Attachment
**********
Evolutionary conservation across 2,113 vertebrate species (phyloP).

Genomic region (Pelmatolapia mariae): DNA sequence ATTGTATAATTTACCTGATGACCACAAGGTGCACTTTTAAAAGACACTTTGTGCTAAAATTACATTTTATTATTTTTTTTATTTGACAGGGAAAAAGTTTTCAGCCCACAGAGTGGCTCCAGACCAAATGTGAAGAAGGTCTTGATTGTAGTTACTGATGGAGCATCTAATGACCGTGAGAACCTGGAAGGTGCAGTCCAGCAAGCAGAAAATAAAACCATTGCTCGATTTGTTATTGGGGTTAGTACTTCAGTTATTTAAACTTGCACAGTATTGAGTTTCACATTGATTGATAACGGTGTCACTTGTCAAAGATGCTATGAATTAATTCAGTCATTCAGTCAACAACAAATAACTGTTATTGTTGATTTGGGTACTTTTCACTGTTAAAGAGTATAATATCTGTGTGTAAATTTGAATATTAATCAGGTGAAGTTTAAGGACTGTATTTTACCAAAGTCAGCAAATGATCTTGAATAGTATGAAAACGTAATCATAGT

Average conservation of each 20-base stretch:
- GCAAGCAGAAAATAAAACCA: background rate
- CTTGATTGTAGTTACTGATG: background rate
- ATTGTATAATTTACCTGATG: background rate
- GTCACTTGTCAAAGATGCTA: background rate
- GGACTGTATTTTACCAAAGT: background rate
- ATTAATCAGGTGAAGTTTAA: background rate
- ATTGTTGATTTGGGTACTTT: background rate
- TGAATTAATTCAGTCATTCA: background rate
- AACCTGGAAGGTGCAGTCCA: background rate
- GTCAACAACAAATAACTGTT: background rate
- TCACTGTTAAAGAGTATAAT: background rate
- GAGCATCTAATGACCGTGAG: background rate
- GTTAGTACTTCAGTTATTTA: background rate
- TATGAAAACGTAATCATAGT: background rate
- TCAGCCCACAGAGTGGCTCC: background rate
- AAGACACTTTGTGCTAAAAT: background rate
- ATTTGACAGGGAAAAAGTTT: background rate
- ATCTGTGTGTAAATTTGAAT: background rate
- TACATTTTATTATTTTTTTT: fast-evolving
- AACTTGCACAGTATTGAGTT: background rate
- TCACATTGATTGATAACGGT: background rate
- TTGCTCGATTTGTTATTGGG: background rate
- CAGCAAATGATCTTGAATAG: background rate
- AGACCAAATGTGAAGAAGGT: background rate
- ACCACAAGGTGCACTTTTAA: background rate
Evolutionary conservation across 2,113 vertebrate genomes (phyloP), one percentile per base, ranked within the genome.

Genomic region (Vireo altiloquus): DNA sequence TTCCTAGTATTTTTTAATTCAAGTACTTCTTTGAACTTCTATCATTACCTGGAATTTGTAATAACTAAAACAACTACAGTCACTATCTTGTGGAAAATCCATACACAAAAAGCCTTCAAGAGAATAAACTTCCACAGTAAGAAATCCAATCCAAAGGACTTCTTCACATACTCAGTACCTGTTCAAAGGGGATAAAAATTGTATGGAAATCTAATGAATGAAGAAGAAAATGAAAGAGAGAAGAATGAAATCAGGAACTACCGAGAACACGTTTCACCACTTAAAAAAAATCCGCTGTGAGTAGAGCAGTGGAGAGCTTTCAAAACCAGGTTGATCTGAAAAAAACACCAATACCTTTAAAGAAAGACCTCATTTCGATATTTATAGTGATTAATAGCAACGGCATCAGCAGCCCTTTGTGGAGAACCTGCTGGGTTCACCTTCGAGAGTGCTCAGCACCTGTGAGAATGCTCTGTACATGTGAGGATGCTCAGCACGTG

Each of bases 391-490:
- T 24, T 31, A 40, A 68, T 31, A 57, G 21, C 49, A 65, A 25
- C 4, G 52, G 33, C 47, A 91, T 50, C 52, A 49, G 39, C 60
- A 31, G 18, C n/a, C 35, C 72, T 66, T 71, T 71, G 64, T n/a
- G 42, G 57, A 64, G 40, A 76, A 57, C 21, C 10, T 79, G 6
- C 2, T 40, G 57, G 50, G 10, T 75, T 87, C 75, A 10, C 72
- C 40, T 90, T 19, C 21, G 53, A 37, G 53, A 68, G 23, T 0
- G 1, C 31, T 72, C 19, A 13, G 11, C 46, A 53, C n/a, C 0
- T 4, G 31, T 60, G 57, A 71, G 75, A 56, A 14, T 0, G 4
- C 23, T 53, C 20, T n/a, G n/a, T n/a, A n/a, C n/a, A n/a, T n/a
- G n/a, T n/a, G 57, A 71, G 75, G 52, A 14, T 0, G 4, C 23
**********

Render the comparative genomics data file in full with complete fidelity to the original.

Evolutionary conservation across 2,113 vertebrate species (phyloP).

Genomic region (Pelmatolapia mariae): DNA sequence ATTGTATAATTTACCTGATGACCACAAGGTGCACTTTTAAAAGACACTTTGTGCTAAAATTACATTTTATTATTTTTTTTATTTGACAGGGAAAAAGTTTTCAGCCCACAGAGTGGCTCCAGACCAAATGTGAAGAAGGTCTTGATTGTAGTTACTGATGGAGCATCTAATGACCGTGAGAACCTGGAAGGTGCAGTCCAGCAAGCAGAAAATAAAACCATTGCTCGATTTGTTATTGGGGTTAGTACTTCAGTTATTTAAACTTGCACAGTATTGAGTTTCACATTGATTGATAACGGTGTCACTTGTCAAAGATGCTATGAATTAATTCAGTCATTCAGTCAACAACAAATAACTGTTATTGTTGATTTGGGTACTTTTCACTGTTAAAGAGTATAATATCTGTGTGTAAATTTGAATATTAATCAGGTGAAGTTTAAGGACTGTATTTTACCAAAGTCAGCAAATGATCTTGAATAGTATGAAAACGTAATCATAGT

Average conservation of each 20-base stretch:
- GCAAGCAGAAAATAAAACCA: background rate
- CTTGATTGTAGTTACTGATG: background rate
- ATTGTATAATTTACCTGATG: background rate
- GTCACTTGTCAAAGATGCTA: background rate
- GGACTGTATTTTACCAAAGT: background rate
- ATTAATCAGGTGAAGTTTAA: background rate
- ATTGTTGATTTGGGTACTTT: background rate
- TGAATTAATTCAGTCATTCA: background rate
- AACCTGGAAGGTGCAGTCCA: background rate
- GTCAACAACAAATAACTGTT: background rate
- TCACTGTTAAAGAGTATAAT: background rate
- GAGCATCTAATGACCGTGAG: background rate
- GTTAGTACTTCAGTTATTTA: background rate
- TATGAAAACGTAATCATAGT: background rate
- TCAGCCCACAGAGTGGCTCC: background rate
- AAGACACTTTGTGCTAAAAT: background rate
- ATTTGACAGGGAAAAAGTTT: background rate
- ATCTGTGTGTAAATTTGAAT: background rate
- TACATTTTATTATTTTTTTT: fast-evolving
- AACTTGCACAGTATTGAGTT: background rate
- TCACATTGATTGATAACGGT: background rate
- TTGCTCGATTTGTTATTGGG: background rate
- CAGCAAATGATCTTGAATAG: background rate
- AGACCAAATGTGAAGAAGGT: background rate
- ACCACAAGGTGCACTTTTAA: background rate
Evolutionary conservation across 2,113 vertebrate genomes (phyloP), one percentile per base, ranked within the genome.

Genomic region (Vireo altiloquus): DNA sequence TTCCTAGTATTTTTTAATTCAAGTACTTCTTTGAACTTCTATCATTACCTGGAATTTGTAATAACTAAAACAACTACAGTCACTATCTTGTGGAAAATCCATACACAAAAAGCCTTCAAGAGAATAAACTTCCACAGTAAGAAATCCAATCCAAAGGACTTCTTCACATACTCAGTACCTGTTCAAAGGGGATAAAAATTGTATGGAAATCTAATGAATGAAGAAGAAAATGAAAGAGAGAAGAATGAAATCAGGAACTACCGAGAACACGTTTCACCACTTAAAAAAAATCCGCTGTGAGTAGAGCAGTGGAGAGCTTTCAAAACCAGGTTGATCTGAAAAAAACACCAATACCTTTAAAGAAAGACCTCATTTCGATATTTATAGTGATTAATAGCAACGGCATCAGCAGCCCTTTGTGGAGAACCTGCTGGGTTCACCTTCGAGAGTGCTCAGCACCTGTGAGAATGCTCTGTACATGTGAGGATGCTCAGCACGTG

Each of bases 391-490:
- T 24, T 31, A 40, A 68, T 31, A 57, G 21, C 49, A 65, A 25
- C 4, G 52, G 33, C 47, A 91, T 50, C 52, A 49, G 39, C 60
- A 31, G 18, C n/a, C 35, C 72, T 66, T 71, T 71, G 64, T n/a
- G 42, G 57, A 64, G 40, A 76, A 57, C 21, C 10, T 79, G 6
- C 2, T 40, G 57, G 50, G 10, T 75, T 87, C 75, A 10, C 72
- C 40, T 90, T 19, C 21, G 53, A 37, G 53, A 68, G 23, T 0
- G 1, C 31, T 72, C 19, A 13, G 11, C 46, A 53, C n/a, C 0
- T 4, G 31, T 60, G 57, A 71, G 75, A 56, A 14, T 0, G 4
- C 23, T 53, C 20, T n/a, G n/a, T n/a, A n/a, C n/a, A n/a, T n/a
- G n/a, T n/a, G 57, A 71, G 75, G 52, A 14, T 0, G 4, C 23